"One of the things we're trying to point out to the voters in Kentucky is Mitch McConnell has been telling you one thing, and he has been acting and voting in a way that is diametrically opposite to that in Washington, D.C.," said Drew Ryun, political director of the Madison Project and son of the group's founder, former Kansas Rep. Jim Ryun. "We fully understand it's something of an uphill battle, but we're going to go ahead and make the case."
The younger Ryun cites McConnell's record on bailouts of banks, mortgage lenders, even the International Monetary Fund.
Bevin dismissed the McConnell campaign poll.
"I don't know why he released those numbers. I think it's to show that he's got 68 percent support. Nobody's buying that," the challenger said.
Some conservatives in Kentucky are steadfast in their criticism. "I don't think he qualifies, really, as a conservative," said Katie Moyer, 29, a Republican from Dawson Springs, Ky. "Rand Paul is what a real conservative looks like."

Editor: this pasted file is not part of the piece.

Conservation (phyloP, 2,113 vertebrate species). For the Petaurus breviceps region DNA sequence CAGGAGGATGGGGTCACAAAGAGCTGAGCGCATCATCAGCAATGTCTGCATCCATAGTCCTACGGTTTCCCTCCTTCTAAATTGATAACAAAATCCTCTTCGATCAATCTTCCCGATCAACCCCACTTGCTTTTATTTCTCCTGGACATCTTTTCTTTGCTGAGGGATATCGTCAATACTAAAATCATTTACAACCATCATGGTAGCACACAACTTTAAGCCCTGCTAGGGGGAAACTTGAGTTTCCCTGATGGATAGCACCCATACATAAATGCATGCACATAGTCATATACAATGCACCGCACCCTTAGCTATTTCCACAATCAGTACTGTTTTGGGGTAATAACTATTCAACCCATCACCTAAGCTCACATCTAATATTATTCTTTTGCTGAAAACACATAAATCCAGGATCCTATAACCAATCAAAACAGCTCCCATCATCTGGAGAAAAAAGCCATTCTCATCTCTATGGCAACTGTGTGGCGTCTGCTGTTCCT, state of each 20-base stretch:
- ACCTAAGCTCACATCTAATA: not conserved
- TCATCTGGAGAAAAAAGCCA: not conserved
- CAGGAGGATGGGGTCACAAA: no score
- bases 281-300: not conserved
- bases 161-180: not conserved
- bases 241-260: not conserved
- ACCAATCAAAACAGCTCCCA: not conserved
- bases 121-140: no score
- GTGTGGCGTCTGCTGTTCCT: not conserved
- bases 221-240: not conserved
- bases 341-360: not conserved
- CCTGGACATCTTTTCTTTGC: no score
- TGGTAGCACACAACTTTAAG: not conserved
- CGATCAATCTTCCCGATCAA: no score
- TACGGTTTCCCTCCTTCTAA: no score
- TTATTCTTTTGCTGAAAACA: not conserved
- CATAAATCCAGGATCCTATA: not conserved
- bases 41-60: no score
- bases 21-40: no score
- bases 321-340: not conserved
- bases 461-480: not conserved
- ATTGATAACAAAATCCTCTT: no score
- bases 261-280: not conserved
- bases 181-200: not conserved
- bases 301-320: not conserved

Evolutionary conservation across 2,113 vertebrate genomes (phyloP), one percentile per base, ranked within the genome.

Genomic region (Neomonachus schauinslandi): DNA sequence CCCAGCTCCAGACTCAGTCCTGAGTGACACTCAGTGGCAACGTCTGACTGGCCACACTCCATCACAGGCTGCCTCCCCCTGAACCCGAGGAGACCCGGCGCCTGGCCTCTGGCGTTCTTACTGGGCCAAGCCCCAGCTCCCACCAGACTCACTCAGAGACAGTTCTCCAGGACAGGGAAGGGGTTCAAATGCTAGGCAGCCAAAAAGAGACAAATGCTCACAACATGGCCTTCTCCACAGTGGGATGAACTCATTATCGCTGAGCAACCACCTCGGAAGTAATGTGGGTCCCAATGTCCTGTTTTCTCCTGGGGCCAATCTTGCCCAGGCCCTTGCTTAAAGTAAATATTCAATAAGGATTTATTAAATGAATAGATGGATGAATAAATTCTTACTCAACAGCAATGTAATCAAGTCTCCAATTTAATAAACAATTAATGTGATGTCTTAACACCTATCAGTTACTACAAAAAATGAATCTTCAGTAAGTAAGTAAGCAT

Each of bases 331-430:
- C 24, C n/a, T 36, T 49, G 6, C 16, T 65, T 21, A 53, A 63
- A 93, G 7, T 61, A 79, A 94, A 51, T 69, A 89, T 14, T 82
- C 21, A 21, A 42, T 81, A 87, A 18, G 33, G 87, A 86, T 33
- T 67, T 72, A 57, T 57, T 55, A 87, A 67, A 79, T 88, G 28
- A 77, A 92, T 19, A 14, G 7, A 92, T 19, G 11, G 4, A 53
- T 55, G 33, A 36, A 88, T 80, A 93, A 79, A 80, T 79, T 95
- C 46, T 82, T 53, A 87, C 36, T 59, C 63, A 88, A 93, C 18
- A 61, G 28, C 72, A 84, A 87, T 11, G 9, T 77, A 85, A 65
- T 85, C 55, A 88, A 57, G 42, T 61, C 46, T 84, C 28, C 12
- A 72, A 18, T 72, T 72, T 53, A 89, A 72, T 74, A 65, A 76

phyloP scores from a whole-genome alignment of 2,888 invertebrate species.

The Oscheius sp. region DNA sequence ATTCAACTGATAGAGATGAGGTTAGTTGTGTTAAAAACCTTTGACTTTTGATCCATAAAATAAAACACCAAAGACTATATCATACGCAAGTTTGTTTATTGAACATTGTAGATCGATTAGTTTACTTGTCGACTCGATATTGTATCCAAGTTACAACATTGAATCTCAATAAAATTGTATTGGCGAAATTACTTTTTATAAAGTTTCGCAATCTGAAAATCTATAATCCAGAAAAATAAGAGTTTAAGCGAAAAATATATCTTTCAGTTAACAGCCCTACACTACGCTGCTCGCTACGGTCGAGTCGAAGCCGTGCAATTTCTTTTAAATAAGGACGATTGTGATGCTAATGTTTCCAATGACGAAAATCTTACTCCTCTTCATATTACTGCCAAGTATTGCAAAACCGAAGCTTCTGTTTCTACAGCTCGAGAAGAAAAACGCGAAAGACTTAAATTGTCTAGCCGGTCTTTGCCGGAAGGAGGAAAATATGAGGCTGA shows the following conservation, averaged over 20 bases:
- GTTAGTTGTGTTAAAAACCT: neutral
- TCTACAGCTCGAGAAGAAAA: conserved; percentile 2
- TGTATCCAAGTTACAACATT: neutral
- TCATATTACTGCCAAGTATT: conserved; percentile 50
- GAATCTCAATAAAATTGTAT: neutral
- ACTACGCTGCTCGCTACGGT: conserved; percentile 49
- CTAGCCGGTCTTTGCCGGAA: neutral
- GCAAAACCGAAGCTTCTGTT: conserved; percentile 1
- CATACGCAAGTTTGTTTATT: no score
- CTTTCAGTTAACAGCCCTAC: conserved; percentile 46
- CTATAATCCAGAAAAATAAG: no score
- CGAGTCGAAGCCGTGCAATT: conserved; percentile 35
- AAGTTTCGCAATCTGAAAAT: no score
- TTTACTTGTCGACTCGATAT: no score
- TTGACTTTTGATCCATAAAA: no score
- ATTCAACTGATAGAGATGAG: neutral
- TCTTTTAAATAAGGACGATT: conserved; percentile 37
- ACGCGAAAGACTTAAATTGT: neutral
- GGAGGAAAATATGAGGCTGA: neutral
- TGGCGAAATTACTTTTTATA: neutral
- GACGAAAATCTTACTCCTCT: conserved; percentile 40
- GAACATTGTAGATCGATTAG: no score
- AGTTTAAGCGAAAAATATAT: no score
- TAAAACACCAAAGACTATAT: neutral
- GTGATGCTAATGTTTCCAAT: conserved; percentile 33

Paul is standing with McConnell and dismisses suggestions that Bevin will topple the incumbent. The state's junior senator recently told reporters that he doesn't think McConnell has anything to worry about in the primary.
"I think he's going to do fine," Paul said.
The McConnell campaign has maintained a steady stream of ads critical of Bevin, challenging his truthfulness on taxes and his educational experience. At the same time, the senator is looking ahead to the likely race against Grimes. He'll attend a "Women for McConnell" event on Friday.
Congress' fall schedule is fraught with contentious issues and problematic votes for McConnell. Lawmakers face decisions on raising the nation's borrowing authority, which touched off a rancorous and ugly dispute in August 2011, and whether to keep the government operating amid the clamor from some in the GOP to stop funds for the health care law.
In Kentucky, memories of past votes and political moves are long, especially among those still furious with McConnell. Forgy, the former gubernatorial candidate, complained that McConnell pushed former Sen. Jim Bunning to retire in 2010 so that his preferred candidate, then-Secretary of State Trey Grayson, could run.
It didn't go as planned. Paul defeated Grayson in the primary.
"I think he's the biggest political bully since Mussolini," Forgy said of McConnell. "And if you remember, they hanged Mussolini upside down for that."
Cassata reported from Washington.